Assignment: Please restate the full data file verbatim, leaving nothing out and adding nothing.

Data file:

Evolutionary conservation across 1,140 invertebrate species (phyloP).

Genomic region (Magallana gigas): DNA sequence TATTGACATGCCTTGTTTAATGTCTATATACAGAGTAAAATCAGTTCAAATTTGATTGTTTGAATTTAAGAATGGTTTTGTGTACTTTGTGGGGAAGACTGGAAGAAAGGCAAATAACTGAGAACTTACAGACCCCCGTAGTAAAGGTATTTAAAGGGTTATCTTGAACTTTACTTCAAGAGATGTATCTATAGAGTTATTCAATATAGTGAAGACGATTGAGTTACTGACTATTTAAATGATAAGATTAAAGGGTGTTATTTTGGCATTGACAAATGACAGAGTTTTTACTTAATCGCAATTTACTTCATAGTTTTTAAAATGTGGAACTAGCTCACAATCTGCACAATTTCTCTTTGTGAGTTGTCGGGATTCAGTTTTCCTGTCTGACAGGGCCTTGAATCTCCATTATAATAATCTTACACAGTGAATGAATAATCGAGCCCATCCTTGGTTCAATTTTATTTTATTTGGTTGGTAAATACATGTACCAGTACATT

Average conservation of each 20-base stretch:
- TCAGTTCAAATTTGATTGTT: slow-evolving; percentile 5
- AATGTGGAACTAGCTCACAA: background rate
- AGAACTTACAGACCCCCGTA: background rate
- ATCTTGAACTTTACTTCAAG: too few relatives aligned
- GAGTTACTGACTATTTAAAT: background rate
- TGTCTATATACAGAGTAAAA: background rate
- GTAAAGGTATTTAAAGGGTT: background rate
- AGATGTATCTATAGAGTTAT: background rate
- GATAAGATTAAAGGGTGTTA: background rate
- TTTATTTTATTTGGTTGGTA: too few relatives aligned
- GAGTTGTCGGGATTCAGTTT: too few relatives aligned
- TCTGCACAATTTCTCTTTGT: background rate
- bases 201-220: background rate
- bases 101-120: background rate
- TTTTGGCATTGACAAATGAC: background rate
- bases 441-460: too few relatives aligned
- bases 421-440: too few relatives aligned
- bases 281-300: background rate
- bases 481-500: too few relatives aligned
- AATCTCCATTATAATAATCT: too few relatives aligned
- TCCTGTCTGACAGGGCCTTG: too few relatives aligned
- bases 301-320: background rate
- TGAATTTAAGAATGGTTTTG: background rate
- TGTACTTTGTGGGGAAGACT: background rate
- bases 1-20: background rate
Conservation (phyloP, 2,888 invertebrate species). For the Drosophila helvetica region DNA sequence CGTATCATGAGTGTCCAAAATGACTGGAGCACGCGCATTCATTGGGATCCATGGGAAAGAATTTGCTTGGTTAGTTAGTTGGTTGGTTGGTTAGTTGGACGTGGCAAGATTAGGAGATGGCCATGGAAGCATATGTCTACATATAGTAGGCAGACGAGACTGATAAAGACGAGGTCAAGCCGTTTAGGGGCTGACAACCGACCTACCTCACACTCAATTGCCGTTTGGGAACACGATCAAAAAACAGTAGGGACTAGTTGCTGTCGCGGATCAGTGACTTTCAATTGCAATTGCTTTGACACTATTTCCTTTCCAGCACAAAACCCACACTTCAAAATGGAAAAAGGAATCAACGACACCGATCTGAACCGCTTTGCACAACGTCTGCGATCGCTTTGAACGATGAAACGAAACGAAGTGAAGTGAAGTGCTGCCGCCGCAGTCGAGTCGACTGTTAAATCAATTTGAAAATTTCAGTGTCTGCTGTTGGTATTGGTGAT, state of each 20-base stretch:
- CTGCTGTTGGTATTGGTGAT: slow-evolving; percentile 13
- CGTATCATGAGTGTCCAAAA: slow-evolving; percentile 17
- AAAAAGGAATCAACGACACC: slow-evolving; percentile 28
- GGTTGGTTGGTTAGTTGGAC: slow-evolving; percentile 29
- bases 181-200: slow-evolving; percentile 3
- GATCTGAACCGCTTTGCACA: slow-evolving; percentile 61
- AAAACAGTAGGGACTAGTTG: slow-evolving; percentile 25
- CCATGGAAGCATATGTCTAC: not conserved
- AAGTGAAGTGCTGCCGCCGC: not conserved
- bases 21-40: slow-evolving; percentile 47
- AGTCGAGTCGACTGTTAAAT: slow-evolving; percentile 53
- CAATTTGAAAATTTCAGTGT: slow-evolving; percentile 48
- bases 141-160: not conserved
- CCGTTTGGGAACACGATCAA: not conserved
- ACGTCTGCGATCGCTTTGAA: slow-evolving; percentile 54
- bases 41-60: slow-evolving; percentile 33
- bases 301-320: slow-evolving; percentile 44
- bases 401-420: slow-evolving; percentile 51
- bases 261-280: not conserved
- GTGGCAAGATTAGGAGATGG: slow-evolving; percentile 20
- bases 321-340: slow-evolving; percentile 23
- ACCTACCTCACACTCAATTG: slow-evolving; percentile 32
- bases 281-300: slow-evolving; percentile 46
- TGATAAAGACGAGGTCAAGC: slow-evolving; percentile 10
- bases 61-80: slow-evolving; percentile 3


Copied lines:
Evolutionary conservation across 1,140 invertebrate species (phyloP).

Genomic region (Magallana gigas): DNA sequence TATTGACATGCCTTGTTTAATGTCTATATACAGAGTAAAATCAGTTCAAATTTGATTGTTTGAATTTAAGAATGGTTTTGTGTACTTTGTGGGGAAGACTGGAAGAAAGGCAAATAACTGAGAACTTACAGACCCCCGTAGTAAAGGTATTTAAAGGGTTATCTTGAACTTTACTTCAAGAGATGTATCTATAGAGTTATTCAATATAGTGAAGACGATTGAGTTACTGACTATTTAAATGATAAGATTAAAGGGTGTTATTTTGGCATTGACAAATGACAGAGTTTTTACTTAATCGCAATTTACTTCATAGTTTTTAAAATGTGGAACTAGCTCACAATCTGCACAATTTCTCTTTGTGAGTTGTCGGGATTCAGTTTTCCTGTCTGACAGGGCCTTGAATCTCCATTATAATAATCTTACACAGTGAATGAATAATCGAGCCCATCCTTGGTTCAATTTTATTTTATTTGGTTGGTAAATACATGTACCAGTACATT

Average conservation of each 20-base stretch:
- TCAGTTCAAATTTGATTGTT: slow-evolving; percentile 5
- AATGTGGAACTAGCTCACAA: background rate
- AGAACTTACAGACCCCCGTA: background rate
- ATCTTGAACTTTACTTCAAG: too few relatives aligned
- GAGTTACTGACTATTTAAAT: background rate
- TGTCTATATACAGAGTAAAA: background rate
- GTAAAGGTATTTAAAGGGTT: background rate
- AGATGTATCTATAGAGTTAT: background rate
- GATAAGATTAAAGGGTGTTA: background rate
- TTTATTTTATTTGGTTGGTA: too few relatives aligned
- GAGTTGTCGGGATTCAGTTT: too few relatives aligned
- TCTGCACAATTTCTCTTTGT: background rate
- bases 201-220: background rate
- bases 101-120: background rate
- TTTTGGCATTGACAAATGAC: background rate
- bases 441-460: too few relatives aligned
- bases 421-440: too few relatives aligned
- bases 281-300: background rate
- bases 481-500: too few relatives aligned
- AATCTCCATTATAATAATCT: too few relatives aligned
- TCCTGTCTGACAGGGCCTTG: too few relatives aligned
- bases 301-320: background rate
- TGAATTTAAGAATGGTTTTG: background rate
- TGTACTTTGTGGGGAAGACT: background rate
- bases 1-20: background rate
Conservation (phyloP, 2,888 invertebrate species). For the Drosophila helvetica region DNA sequence CGTATCATGAGTGTCCAAAATGACTGGAGCACGCGCATTCATTGGGATCCATGGGAAAGAATTTGCTTGGTTAGTTAGTTGGTTGGTTGGTTAGTTGGACGTGGCAAGATTAGGAGATGGCCATGGAAGCATATGTCTACATATAGTAGGCAGACGAGACTGATAAAGACGAGGTCAAGCCGTTTAGGGGCTGACAACCGACCTACCTCACACTCAATTGCCGTTTGGGAACACGATCAAAAAACAGTAGGGACTAGTTGCTGTCGCGGATCAGTGACTTTCAATTGCAATTGCTTTGACACTATTTCCTTTCCAGCACAAAACCCACACTTCAAAATGGAAAAAGGAATCAACGACACCGATCTGAACCGCTTTGCACAACGTCTGCGATCGCTTTGAACGATGAAACGAAACGAAGTGAAGTGAAGTGCTGCCGCCGCAGTCGAGTCGACTGTTAAATCAATTTGAAAATTTCAGTGTCTGCTGTTGGTATTGGTGAT, state of each 20-base stretch:
- CTGCTGTTGGTATTGGTGAT: slow-evolving; percentile 13
- CGTATCATGAGTGTCCAAAA: slow-evolving; percentile 17
- AAAAAGGAATCAACGACACC: slow-evolving; percentile 28
- GGTTGGTTGGTTAGTTGGAC: slow-evolving; percentile 29
- bases 181-200: slow-evolving; percentile 3
- GATCTGAACCGCTTTGCACA: slow-evolving; percentile 61
- AAAACAGTAGGGACTAGTTG: slow-evolving; percentile 25
- CCATGGAAGCATATGTCTAC: not conserved
- AAGTGAAGTGCTGCCGCCGC: not conserved
- bases 21-40: slow-evolving; percentile 47
- AGTCGAGTCGACTGTTAAAT: slow-evolving; percentile 53
- CAATTTGAAAATTTCAGTGT: slow-evolving; percentile 48
- bases 141-160: not conserved
- CCGTTTGGGAACACGATCAA: not conserved
- ACGTCTGCGATCGCTTTGAA: slow-evolving; percentile 54
- bases 41-60: slow-evolving; percentile 33
- bases 301-320: slow-evolving; percentile 44
- bases 401-420: slow-evolving; percentile 51
- bases 261-280: not conserved
- GTGGCAAGATTAGGAGATGG: slow-evolving; percentile 20
- bases 321-340: slow-evolving; percentile 23
- ACCTACCTCACACTCAATTG: slow-evolving; percentile 32
- bases 281-300: slow-evolving; percentile 46
- TGATAAAGACGAGGTCAAGC: slow-evolving; percentile 10
- bases 61-80: slow-evolving; percentile 3